Congolese villagers fleeing clashes between government soldiers and troops loyal to dissident general Laurent Nkunda began moving into the Ugandan border town of Bunagana in the country's southwest late Friday.
It's the third influx since August, when up to 30,000 Congolese fled to Uganda to escape violence between Congolese soldiers and the local population. They returned to their homes a few days later when calm was restored.
"The refugees are currently scattered around Bunagana staying with friends and relatives or sheltering on shop verandahs," said Roberta Russo, the United Nations Refugee Agency spokeswoman. "They have been advised to move away from the border to a nearby transit center for their own safety but many say they want to stay close to the border to monitor the situation with a view to returning when the situation calms."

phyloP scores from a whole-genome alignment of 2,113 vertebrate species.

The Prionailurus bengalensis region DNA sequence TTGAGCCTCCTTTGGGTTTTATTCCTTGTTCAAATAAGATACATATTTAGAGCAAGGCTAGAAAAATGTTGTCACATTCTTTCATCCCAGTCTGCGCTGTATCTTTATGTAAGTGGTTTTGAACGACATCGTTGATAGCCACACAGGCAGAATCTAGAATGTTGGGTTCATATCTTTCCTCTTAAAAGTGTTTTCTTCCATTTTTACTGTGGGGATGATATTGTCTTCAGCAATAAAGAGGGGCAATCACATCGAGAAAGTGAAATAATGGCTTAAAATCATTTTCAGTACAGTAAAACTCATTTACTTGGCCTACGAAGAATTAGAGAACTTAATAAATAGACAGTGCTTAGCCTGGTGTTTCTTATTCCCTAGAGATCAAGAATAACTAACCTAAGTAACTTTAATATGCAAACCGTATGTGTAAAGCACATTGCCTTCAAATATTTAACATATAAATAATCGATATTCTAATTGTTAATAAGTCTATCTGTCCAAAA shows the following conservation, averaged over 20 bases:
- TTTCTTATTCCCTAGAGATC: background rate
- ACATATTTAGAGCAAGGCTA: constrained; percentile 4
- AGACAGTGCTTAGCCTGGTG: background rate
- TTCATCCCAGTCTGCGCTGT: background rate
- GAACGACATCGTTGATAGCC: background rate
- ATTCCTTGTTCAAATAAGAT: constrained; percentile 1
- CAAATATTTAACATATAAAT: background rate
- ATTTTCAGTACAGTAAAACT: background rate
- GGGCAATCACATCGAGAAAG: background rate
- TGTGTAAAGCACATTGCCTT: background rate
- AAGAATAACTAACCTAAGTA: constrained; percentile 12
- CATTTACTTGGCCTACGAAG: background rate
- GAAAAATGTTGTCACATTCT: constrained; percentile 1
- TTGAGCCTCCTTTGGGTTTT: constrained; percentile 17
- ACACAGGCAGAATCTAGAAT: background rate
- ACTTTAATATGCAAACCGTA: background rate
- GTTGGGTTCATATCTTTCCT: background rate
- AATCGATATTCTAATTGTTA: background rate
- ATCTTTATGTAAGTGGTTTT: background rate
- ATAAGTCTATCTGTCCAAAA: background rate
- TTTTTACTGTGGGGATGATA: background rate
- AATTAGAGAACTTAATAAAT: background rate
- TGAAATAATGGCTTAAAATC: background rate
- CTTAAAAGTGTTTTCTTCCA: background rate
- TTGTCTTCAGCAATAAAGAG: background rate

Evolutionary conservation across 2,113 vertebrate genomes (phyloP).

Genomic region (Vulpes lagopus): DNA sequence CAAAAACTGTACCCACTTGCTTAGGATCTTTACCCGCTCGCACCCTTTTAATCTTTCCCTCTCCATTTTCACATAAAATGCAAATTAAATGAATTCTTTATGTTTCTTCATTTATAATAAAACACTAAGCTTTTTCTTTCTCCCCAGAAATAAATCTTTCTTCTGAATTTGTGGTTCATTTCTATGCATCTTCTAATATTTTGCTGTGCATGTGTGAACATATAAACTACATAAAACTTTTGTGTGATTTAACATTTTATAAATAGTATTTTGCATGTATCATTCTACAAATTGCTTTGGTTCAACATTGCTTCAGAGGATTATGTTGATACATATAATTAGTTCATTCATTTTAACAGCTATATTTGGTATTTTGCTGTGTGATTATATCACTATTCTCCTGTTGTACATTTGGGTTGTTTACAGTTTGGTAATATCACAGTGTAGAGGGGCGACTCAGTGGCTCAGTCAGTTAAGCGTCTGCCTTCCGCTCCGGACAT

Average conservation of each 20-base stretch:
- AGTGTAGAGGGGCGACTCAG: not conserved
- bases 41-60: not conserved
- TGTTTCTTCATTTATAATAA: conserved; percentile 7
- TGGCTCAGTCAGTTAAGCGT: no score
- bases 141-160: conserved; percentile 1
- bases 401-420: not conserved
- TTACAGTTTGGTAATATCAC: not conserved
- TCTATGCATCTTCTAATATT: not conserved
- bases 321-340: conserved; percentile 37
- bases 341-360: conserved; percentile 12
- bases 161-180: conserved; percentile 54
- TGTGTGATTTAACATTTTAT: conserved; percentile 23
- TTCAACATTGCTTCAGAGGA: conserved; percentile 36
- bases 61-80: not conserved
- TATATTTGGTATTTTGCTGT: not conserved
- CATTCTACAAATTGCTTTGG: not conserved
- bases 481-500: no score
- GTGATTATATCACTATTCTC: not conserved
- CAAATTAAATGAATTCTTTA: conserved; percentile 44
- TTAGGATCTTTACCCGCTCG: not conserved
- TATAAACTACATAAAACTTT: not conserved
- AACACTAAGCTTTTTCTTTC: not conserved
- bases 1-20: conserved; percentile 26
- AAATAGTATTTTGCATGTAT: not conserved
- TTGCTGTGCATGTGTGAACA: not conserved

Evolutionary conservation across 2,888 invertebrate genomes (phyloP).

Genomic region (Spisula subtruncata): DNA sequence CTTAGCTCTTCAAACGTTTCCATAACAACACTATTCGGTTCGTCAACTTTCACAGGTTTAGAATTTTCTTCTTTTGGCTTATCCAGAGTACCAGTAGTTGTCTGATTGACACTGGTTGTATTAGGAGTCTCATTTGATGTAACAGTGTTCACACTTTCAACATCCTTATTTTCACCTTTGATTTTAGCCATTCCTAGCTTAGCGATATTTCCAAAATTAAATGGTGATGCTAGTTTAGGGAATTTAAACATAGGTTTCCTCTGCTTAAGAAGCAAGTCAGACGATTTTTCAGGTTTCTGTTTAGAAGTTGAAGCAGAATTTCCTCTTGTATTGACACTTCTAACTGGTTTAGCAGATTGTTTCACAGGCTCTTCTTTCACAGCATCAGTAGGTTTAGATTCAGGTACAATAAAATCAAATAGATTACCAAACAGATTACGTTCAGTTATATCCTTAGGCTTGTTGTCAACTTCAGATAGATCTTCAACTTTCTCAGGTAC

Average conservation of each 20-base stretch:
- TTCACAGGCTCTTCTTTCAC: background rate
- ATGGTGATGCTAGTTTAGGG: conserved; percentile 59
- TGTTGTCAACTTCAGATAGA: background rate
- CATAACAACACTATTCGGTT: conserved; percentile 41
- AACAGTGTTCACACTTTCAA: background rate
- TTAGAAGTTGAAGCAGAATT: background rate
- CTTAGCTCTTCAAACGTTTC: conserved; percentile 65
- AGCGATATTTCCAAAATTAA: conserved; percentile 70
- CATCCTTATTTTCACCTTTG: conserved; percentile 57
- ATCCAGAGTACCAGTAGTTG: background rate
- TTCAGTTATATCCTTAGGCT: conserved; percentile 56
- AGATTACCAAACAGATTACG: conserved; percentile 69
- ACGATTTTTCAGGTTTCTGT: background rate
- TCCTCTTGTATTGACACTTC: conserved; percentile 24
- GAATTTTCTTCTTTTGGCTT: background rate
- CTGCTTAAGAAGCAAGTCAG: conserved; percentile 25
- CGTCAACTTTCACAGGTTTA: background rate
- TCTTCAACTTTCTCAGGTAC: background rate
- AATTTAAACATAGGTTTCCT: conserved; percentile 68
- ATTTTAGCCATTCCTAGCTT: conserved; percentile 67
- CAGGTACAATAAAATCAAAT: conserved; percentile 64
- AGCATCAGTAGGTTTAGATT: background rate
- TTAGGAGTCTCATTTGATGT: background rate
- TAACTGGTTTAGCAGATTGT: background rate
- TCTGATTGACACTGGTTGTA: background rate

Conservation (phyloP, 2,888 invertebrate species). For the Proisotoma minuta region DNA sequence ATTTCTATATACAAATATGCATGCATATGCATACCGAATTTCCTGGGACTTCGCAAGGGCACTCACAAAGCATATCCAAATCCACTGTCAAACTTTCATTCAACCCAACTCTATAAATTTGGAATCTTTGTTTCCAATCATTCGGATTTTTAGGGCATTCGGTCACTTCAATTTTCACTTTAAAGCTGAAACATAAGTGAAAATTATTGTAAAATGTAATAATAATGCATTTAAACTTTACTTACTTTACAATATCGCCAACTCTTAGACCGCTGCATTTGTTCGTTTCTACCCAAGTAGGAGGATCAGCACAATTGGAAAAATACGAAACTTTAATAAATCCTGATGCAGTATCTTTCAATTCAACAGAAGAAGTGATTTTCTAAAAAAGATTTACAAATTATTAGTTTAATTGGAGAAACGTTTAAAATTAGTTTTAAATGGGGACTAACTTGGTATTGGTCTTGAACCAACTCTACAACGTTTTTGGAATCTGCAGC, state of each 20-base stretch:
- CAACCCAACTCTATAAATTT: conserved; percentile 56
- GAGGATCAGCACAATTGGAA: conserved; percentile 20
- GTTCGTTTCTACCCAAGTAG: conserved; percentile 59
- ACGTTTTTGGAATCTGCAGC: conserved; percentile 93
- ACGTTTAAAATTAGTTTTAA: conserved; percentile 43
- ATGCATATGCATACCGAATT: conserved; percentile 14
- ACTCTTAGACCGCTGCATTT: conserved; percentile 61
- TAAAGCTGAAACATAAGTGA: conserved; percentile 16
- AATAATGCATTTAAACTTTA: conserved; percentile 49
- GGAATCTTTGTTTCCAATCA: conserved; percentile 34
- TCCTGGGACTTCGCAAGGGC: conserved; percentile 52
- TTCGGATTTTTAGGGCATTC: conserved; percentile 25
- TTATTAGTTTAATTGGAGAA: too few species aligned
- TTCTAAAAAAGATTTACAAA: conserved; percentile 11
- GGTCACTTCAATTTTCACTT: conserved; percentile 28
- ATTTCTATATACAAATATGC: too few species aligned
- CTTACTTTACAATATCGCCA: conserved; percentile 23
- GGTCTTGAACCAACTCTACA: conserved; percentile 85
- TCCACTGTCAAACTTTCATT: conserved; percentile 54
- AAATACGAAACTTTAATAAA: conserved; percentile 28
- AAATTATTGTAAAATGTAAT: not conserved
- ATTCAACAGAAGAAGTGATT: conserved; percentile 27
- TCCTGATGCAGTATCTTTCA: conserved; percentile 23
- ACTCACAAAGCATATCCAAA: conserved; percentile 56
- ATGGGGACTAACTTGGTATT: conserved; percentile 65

Most of the refugees are in good health she said, though two who were caught in cross fire have been admitted to Banana hospital with bullet wounds.
The United Nations and other agencies are setting up temporary shelters and sanitation facilities as well as distributing food items at the transit site.
Large influxes of Congolese refugees into Uganda are not unusual. The mineral-rich eastern part of Congo, bordering Uganda, Rwanda and Burundi, remains the most unstable area in the country, with violence breaking out regularly that often pits rival militias, including groups from neighboring countries, against each other and leaves civilians dead. Uganda occupied part of the region during a 1998-2002 war in Congo that engulfed at least six neighboring countries.